After former Facebook (NASDAQ:FB) CFO David Ebersman said last fall that fewer teenagers were visiting the site, everyone from the business media to a Princeton University study predicted the social media site's downfall. Even President Barack Obama was overheard by a reporter for The Atlantic saying this about reaching teens: "It seems like they don't use Facebook anymore."

Younger users were migrating to other social media sites, the theory went. Whether it was Twitter (NYSE:TWTR), Snapchat, or a highly unlikely triumphant return of Friendster, Facebook was going to die because teens no longer found it hip.

New research from Nate Elliott at Forrester shows that it's not true.

How the death of Facebook predictions worked
A variety of credible researchers took a downturn in the social media giant's popularity with younger users and forecast a doomsday scenario. If Facebook's popularity dropped by a few percent -- to smaller, but still enormous -- and some upstart climbed by a seemingly impressive amount -- to bigger, but still small -- the conclusion was that Facebook would start to plummet while a new competitor would assume the throne.

In January, comScore data obtained by Digiday was used to color this story. According to the study, Facebook's penetration among U.S. adults age 18-24 decreased by about 3%, to 88.6%, between February 2013 and November 2013. During the same time period, Twitter, Tumblr, Snapchat, Vine, and Facebook's Instagram all gained users. Facebook was still the most popular social media service on college campuses, but the slight downturn could be extrapolated into a big problem. If that 3% doubles, then doubles again, the math gets scary pretty quickly. Add in that other services can post huge percentage gains because they were starting from relatively nothing, and you can see how seemingly legitimate numbers could be used to come to an illegitimate conclusion.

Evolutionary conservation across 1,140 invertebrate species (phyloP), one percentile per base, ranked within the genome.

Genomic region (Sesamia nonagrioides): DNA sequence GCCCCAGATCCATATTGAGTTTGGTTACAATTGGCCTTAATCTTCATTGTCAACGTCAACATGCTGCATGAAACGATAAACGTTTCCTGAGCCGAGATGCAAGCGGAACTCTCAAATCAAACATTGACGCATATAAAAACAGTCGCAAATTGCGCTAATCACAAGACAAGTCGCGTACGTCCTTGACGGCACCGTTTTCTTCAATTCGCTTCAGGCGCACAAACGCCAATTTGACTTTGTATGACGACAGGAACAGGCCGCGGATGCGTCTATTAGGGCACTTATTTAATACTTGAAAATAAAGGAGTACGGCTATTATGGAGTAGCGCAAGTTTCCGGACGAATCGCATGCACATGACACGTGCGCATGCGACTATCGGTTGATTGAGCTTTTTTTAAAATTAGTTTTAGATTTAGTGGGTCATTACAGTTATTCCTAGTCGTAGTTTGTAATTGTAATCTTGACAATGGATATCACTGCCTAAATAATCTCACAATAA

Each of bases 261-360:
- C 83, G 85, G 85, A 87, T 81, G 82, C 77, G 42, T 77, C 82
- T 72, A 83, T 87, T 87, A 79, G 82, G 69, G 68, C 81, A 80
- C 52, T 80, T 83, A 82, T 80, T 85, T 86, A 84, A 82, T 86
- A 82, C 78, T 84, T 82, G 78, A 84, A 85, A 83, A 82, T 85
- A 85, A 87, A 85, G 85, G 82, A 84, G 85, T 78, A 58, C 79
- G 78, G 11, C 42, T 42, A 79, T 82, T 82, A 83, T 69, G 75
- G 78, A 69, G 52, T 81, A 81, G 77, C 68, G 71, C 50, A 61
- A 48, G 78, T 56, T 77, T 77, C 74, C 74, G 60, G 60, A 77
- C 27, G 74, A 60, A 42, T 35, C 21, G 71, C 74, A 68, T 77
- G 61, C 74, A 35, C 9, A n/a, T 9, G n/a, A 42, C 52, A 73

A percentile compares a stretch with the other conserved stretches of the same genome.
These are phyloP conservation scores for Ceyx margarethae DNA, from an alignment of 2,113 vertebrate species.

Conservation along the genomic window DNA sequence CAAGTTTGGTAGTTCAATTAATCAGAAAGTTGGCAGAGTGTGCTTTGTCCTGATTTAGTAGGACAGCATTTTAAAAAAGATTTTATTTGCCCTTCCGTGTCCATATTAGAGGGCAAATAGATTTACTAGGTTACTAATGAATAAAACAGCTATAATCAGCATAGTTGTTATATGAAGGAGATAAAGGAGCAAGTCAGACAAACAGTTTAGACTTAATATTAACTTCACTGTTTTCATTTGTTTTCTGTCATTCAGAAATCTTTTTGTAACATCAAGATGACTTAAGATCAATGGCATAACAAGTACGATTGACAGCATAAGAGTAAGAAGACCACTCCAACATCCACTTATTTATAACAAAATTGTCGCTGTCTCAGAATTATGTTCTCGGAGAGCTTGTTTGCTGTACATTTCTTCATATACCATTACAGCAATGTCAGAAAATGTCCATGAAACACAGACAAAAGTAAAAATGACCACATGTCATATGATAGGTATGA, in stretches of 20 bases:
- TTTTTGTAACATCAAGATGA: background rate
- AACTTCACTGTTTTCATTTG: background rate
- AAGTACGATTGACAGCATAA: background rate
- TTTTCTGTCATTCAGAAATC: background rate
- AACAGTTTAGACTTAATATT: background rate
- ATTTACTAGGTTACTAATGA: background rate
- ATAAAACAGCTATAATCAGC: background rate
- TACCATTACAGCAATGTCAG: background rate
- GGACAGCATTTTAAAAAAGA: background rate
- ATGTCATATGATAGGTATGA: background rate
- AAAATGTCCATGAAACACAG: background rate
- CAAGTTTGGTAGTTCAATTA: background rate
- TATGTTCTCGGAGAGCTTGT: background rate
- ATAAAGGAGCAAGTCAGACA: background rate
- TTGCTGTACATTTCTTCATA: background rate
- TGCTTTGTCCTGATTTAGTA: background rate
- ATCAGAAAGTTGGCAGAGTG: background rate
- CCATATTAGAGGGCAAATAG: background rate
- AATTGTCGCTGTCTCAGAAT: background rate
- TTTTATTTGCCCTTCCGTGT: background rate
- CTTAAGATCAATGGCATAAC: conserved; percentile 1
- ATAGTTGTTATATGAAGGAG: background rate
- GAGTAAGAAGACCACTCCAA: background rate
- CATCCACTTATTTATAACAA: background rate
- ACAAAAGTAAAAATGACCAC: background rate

In the time period studied, Facebook fell by 3% with young users while Snapchat's reach among adults 18-24 increased eight-fold, to 25.9%, in November 2013 from 3.2% in February 2013. Vine -- launched in late January 2013 -- went from not even registering with comScore in February 2013 to 25% penetration in November 2013.

In reality, Facebook took a little dip but is still dominant. A variety of other platforms grew, but whether they have any staying power remains to be seen.

What the real story is
Elliott did a deep dive into the comScore data, and the first thing he discovered probably should have been reported more widely when everyone was predicting Facebook's collapse. While comScore was correct in reporting a 3% drop in college-aged Facebook usage, the research firm also reported that 89% of this audience still used Facebook -- far more than used any other social site. Having 89% penetration within an age group for anything is stunning. It might not be as good as 92%, but to put it in perspective, let's examine the percentage of households who watched the last Super Bowl in Seattle and Denver -- the markets of the two teams playing.